Monday, 22 March 2010

The euro and the Portuguese slump

   Can we blame the euro for the current economic crisis? Can we really be sure that we will never face the decision of having to leave the euro? Pedro and Rui seem skeptical about these possibilities. I will address these questions in more detail in forthcoming posts. Meanwhile, I would like to reiterate some ideas.
   First, do we have evidence that belonging to the euro played an important role for the current Portuguese slump? Absolutely. If we survey the literature and the existing empirical evidence (including work done by Fernando and his coauthors), it is hard not to attribute at least part of current ailments on the adjustment of the Portuguese economy to the euro.
   Second, is the euro really the main culprit for the “lost decade” in the early 2000s? Well, the jury is out on this matter. There are certainly data that support both positive and negative answers. Personally, I think that the data that suggest that the euro played a crucial role seem pretty compelling (I will survey these data shortly). Still, as I said, we must admit that some doubts remain.
   Third, does that mean that we are not to blame for the current situation? No, quite the contrary. The truth is that, when we entered the monetary union, economic policy aggravated our problems by being pro-cyclical (especially in the late 1990s and early 2000s), and by not controlling the growth of labor costs. It is easy to make the euro the scapegoat for the slump. However, if we really look deep, we will be forced to conclude that policy certainly did not help, and, likely, might even have aggravated the situation.
   Fourth, does that mean that Portugal would have avoided the slump if had not entered the euro? Not necessarily.
   What I have argued before is that, even if Portugal were not in the euro, the Portuguese economy registered already several structural insufficiencies (i.e. serious challenges to its export competitiveness), which were mostly associated with the increasing competition in the international markets from China and from Eastern Europe. What the euro did was to exacerbate these problems, forcing an accelerated transition (not yet completed) to a new exporting model.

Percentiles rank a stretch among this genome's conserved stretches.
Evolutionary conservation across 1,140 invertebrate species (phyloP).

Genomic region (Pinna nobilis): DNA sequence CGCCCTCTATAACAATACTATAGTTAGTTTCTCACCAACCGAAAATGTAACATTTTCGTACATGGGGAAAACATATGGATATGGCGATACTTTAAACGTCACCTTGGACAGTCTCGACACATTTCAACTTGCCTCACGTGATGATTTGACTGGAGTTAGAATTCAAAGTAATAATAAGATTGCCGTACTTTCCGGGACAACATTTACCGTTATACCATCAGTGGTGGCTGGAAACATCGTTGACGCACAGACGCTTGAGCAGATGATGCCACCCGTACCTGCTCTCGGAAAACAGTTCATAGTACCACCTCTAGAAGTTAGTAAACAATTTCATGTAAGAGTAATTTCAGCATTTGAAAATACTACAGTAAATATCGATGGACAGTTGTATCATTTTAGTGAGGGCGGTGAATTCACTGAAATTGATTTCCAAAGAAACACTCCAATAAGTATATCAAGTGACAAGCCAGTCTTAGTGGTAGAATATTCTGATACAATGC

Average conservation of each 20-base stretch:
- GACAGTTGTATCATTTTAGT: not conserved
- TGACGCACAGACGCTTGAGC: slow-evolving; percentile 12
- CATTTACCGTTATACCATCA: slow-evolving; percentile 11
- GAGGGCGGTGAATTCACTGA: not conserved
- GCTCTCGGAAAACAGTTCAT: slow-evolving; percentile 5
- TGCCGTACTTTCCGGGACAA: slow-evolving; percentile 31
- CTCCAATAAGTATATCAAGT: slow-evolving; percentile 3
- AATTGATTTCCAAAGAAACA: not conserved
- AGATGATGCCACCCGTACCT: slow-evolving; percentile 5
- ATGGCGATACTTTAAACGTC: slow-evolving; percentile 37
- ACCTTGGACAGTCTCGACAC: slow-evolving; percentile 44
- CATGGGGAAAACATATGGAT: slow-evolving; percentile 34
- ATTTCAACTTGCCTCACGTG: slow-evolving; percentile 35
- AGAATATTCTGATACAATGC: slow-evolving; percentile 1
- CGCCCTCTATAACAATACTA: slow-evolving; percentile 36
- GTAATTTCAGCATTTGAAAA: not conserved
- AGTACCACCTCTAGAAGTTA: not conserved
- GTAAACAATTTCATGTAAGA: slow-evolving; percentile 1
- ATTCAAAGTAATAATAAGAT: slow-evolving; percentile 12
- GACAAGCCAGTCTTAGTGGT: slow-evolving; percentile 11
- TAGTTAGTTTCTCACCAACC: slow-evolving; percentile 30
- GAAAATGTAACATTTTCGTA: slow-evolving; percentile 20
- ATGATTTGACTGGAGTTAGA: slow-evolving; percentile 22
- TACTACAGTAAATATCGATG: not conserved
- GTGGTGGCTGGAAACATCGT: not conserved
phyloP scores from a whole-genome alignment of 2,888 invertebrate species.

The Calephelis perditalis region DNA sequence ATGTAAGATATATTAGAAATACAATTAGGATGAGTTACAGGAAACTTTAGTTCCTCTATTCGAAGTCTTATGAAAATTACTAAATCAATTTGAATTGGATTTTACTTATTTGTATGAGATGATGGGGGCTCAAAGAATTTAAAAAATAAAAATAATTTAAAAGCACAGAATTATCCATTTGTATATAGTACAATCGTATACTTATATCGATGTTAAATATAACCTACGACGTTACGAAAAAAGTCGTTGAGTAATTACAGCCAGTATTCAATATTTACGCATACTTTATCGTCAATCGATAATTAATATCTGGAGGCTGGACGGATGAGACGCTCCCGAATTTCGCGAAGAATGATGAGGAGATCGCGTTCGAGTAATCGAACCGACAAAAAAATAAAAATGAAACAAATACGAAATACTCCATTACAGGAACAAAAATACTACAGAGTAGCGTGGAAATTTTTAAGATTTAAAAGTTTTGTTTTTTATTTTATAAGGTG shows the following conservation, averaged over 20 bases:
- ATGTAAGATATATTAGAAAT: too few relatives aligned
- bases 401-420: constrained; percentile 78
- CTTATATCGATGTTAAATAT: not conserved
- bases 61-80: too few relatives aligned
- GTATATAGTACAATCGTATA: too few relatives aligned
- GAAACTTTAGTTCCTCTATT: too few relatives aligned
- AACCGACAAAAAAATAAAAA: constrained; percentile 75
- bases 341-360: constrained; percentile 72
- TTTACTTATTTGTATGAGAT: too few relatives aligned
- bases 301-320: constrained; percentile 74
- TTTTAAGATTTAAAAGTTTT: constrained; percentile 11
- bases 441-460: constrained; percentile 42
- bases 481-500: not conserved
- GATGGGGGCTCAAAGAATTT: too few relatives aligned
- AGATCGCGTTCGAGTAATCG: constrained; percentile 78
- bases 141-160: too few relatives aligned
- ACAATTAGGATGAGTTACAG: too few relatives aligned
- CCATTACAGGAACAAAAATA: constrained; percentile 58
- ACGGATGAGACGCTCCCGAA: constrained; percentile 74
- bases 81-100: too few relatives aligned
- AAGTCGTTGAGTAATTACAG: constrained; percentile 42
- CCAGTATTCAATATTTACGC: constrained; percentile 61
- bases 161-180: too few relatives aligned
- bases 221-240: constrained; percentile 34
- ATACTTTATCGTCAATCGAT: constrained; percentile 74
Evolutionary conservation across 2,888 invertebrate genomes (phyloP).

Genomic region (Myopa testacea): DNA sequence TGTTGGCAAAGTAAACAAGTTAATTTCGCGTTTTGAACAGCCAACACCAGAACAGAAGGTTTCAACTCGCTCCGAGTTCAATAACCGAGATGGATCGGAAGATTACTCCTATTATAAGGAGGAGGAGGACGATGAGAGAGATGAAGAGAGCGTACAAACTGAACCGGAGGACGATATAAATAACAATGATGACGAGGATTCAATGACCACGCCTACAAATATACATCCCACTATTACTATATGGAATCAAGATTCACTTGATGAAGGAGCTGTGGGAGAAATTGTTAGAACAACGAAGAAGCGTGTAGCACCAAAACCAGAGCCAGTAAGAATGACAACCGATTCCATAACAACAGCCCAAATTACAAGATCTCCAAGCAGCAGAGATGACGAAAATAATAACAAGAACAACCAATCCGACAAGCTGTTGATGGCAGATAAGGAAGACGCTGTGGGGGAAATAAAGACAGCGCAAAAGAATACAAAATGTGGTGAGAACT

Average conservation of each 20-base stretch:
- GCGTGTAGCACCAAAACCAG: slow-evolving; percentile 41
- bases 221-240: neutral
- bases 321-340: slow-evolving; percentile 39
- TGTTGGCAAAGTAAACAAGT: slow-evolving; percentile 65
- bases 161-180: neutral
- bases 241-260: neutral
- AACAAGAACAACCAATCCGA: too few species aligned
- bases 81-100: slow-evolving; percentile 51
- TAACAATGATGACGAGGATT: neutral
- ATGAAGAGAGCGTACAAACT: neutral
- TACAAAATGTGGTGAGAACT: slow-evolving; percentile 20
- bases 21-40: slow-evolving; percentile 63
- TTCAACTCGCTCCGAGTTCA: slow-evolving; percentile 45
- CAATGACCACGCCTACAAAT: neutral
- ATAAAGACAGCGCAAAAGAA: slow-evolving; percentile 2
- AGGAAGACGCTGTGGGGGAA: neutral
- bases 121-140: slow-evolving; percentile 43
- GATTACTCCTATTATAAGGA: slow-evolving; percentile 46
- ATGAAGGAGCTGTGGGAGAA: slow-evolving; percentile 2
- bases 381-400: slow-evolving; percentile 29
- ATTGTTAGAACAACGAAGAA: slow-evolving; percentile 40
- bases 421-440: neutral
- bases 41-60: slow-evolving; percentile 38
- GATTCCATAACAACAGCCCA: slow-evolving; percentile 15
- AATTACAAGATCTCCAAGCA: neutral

Having said that, I do think that the short-term pains associated with the adjustment to the euro will eventually be replaced by long-run gains, mostly in terms of efficiency and potential productivity gains. This is at least what some of the literature on dollarization in Canada seems to suggest, and some of its conclusions might be relevant to us.
   A final word on abandoning the euro. I strongly believe that leaving the euro will solve none of our problems, at least in the medium and long run. In the short run, abandoning the euro might provide some breathing room to some of our less-productive exporting sectors, but these benefits will likely be offset by a plethora of negative economic and political impacts that I will survey in future posts. In fact, leaving the euro will also generate new problems and new challenges, especially if such a decision were not accompanied by the strengthening of the independence of the Bank of Portugal and by the introduction of more fiscal discipline.
   Nevertheless, if we do not solve our export competitiveness problems, and if stagnation persists for more, say, 10-15 years, I think it is not far fetched to assume that populist voices demanding an exit from the euro will increasingly be heard. Therefore, I also think that not only we should debate the consequences of this possibility (like we are doing in this forum), but also it is important for the public to be informed about the full consequences of such a decision. I believe that if the public opinion is presented with strong (and clearly explained) evidence on the pros and cons of leaving the euro, we will be much better prepared to deal with the potential arrival of populist voices amongst us.

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